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Fifth Intercostal Nerve
Nervous System

Fifth Intercostal Nerve

Nervus intercostalis quintus

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The anterior ramus of fifth thoracic nerve (or fifth intercostal nerve) is one of two branches of the fifth thoracic nerve, the other being the posterior ramus.


The anterior ramus passes forward, lying between the pleura of the lungs and the internal intercostal membranes. It then enters the space between the internal intercostal and innermost intercostal muscles to course through the fifth intercostal space. It is also accompanied by an intercostal artery and vein, where the vein sits closest to the rib above, followed by the artery and nerve. At the anterior portion of the intercostal space, the anterior ramus passes anterior to the transversus thoracis muscle and the internal thoracic vessels, where it reaches its termination as the anterior cutaneous branch.


Near its origin, the anterior ramus of the fifth thoracic nerve gives off a collateral branch that descends in the intercostal space and courses along the inferior border of the space, in the same plane as the anterior ramus itself.

The lateral cutaneous branch of the anterior ramus of fifth thoracic nerve branches from the anterior ramus around the mid-axillary line. It briefly accompanies the nerve before piercing through the chest wall. The lateral branch further subdivides into anterior and posterior branches that extend towards pectoralis major muscle and the scapula and latissimus dorsi muscles, respectively, thus, supplying the overlying skin.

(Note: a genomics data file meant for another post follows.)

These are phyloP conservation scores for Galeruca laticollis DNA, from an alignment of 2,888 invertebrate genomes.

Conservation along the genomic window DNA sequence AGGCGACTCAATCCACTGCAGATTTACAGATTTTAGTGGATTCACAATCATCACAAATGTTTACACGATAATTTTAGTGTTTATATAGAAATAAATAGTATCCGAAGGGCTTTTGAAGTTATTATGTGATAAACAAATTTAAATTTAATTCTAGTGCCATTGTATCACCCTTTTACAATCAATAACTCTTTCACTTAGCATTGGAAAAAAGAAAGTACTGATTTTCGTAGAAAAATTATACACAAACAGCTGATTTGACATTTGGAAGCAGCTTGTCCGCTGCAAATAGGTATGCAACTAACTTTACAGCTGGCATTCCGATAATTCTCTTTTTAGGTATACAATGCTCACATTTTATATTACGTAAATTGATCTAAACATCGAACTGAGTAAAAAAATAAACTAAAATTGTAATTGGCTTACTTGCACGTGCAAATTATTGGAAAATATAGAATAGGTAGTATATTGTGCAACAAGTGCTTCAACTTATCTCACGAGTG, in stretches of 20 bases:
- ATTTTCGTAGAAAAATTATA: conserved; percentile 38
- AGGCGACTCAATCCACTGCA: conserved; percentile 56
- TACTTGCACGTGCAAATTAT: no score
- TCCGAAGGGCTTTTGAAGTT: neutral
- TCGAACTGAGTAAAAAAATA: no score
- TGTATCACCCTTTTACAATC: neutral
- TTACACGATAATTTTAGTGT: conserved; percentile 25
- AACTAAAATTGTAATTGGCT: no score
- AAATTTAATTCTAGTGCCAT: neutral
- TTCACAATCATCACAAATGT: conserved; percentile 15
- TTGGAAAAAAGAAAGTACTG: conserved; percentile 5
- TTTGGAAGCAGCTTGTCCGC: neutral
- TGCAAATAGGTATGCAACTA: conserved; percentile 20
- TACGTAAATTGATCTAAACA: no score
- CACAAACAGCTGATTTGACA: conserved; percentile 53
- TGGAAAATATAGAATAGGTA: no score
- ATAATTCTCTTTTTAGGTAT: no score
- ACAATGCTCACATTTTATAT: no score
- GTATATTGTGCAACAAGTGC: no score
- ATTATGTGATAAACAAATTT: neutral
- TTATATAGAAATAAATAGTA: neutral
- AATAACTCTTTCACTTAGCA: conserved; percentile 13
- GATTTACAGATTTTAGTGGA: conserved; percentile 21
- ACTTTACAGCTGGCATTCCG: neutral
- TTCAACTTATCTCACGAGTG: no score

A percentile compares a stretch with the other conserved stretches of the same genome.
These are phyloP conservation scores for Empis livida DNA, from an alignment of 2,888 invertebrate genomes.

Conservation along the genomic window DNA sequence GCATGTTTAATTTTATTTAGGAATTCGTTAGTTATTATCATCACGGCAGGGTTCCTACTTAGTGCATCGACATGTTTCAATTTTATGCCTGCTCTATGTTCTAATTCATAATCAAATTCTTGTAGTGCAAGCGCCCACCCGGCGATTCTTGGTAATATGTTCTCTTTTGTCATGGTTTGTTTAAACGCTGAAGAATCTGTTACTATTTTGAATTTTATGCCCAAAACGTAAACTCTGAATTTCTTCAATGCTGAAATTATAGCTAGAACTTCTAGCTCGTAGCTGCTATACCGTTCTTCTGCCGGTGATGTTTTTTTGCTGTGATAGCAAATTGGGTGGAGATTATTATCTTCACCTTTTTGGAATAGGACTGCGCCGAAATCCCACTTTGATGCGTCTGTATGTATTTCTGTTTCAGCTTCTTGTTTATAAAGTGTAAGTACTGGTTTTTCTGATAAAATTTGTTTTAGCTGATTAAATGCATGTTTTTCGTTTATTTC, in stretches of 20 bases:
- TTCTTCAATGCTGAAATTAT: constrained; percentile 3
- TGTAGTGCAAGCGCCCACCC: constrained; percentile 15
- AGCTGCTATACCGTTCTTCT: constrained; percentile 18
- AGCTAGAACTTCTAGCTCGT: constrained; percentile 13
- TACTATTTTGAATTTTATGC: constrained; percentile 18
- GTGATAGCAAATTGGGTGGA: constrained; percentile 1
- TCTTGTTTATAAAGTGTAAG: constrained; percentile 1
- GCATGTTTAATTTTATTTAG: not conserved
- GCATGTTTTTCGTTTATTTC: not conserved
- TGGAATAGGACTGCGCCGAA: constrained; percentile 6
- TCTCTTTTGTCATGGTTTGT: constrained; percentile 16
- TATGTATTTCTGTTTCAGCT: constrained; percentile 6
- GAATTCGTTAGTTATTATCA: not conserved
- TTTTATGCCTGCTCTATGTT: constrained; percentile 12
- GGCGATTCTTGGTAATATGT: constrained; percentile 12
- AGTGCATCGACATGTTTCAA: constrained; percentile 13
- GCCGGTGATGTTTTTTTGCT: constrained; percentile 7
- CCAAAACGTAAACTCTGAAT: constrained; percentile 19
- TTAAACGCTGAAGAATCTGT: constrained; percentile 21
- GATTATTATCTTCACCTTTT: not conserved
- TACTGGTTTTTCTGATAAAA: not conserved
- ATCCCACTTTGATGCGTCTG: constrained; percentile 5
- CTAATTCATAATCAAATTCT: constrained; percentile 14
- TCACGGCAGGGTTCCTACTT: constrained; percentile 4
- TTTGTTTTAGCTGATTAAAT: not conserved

The anterior cutaneous branch arises as the anterior ramus of fifth thoracic nerve reaches the anterior portion of the intercostal space. The anterior cutaneous branch also pierces the chest wall.

Supplied Structures & Function

The anterior ramus of the fifth thoracic nerve supplies motor innervation to the intercostal muscles of the fifth intercostal space (external intercostal, internal intercostal, innermost intercostal), transversus thoracis, serratus posterior superior, and the serratus anterior muscles. The anterior ramus of the fifth thoracic nerve is also the first branch of a thoracic spinal nerve to innervate the abdominal muscles, supplying motor innervation to the most superior fibers of the rectus abdominis and external oblique muscles. It also receives sensory innervation to the skin overlying the fifth intercostal space.

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Intercostal Nerve

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The intercostal nerve frequently runs within the middle of the intercostal space (73% of the time) and occasionally courses along the inferior aspect of the intercostal space just above the subjacent rib (Hardy, 1988).

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